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Named for John Johnston O’Neill, as a geologist with the Geological Survey of Canada and Professor of Geology and Dean of Science and Dean of Engineering at McGill University in Montreal, Canada. The type and only locality for Oneillite is at the Poudrette quarry at Mont Saint-Hilaire in Quebec, Canada where it is found at a contact between a vein of albite and the nepheline syenite. Oneillite occurs as yellow to brown anhedral grains.

Ref. Minerals and their Localities, Bernard, J.H. and Hyršl, J. (2004)

IMA/CNMNC List of Mineral Names (2009) and Canadian Mineralogist 37 (1999), 1295


More appropriately spelled Ordoñezite, Ordonezite is named after Ezequiel Ordoñez, a Mexican geologist and former Director of the Geological Institute of Mexico. Ordonezite is a rare mineral that is deposited at its type locality at the Santin mine in Mexico as a late stage mineral with pneumatolytic tin ore within fractures through rhyolite. Other newer localities for Ordonezite include Canada, Germany, the USA, and possibly Switzerland.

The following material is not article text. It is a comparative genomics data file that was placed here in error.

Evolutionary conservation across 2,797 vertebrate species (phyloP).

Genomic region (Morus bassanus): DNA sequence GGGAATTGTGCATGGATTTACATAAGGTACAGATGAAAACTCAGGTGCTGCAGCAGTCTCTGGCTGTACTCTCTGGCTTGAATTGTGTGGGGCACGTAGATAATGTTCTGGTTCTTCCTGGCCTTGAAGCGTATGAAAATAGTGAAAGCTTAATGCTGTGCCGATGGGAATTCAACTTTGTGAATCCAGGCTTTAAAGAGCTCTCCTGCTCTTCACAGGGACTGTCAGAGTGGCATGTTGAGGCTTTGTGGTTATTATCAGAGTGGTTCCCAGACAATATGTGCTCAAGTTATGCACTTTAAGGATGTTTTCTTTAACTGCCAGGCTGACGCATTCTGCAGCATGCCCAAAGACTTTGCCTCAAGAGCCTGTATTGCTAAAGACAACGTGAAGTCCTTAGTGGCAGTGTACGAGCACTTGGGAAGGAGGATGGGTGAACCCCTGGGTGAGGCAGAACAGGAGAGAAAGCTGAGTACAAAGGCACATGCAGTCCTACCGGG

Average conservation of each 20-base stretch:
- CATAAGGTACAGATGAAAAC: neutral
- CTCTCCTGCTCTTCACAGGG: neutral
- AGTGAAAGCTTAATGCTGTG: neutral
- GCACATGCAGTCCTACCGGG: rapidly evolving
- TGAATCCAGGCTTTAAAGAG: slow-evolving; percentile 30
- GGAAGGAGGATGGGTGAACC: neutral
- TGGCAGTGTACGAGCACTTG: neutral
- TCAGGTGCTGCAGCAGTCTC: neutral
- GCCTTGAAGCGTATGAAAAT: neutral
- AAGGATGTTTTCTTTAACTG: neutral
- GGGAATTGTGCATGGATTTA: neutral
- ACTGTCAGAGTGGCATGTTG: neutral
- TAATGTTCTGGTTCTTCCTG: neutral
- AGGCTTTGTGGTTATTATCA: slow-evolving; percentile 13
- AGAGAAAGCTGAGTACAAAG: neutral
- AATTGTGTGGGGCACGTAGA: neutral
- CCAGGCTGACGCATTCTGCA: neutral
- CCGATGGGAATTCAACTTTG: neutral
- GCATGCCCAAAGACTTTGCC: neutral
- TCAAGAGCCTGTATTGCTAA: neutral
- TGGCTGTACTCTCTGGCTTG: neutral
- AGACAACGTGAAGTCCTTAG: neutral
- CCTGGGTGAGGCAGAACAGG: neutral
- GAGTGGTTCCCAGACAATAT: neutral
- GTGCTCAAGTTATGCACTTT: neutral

Ref. Handbook of Mineralogy, Anthony et al (1995) and MSA at http://www.handbookofmineralogy.org/pdfs/ordonezite.pdf


Named for the Latin word auripigmentum, meaning “golden paint,” in reference to Orpiment’s golden-yellow color. Orpiment is somewhat common in small amounts, however excellent crystal specimens are rare and can be found in localities in the United States, Slovakia, Bosnia-Herzegovina, Macedonia, Iran, Turkey, Russia, Georgia, China, and Peru. It occurs “in low-temperature hydrothermal veins, hot springs, and fumaroles,” and is also commonly found as a product of the alteration of arsenic minerals, in particular, realgar.

Ref. Handbook of Mineralogy, Anthony et al (1995) and MSA at http://www.handbookofmineralogy.org/pdfs/orpiment.pdf

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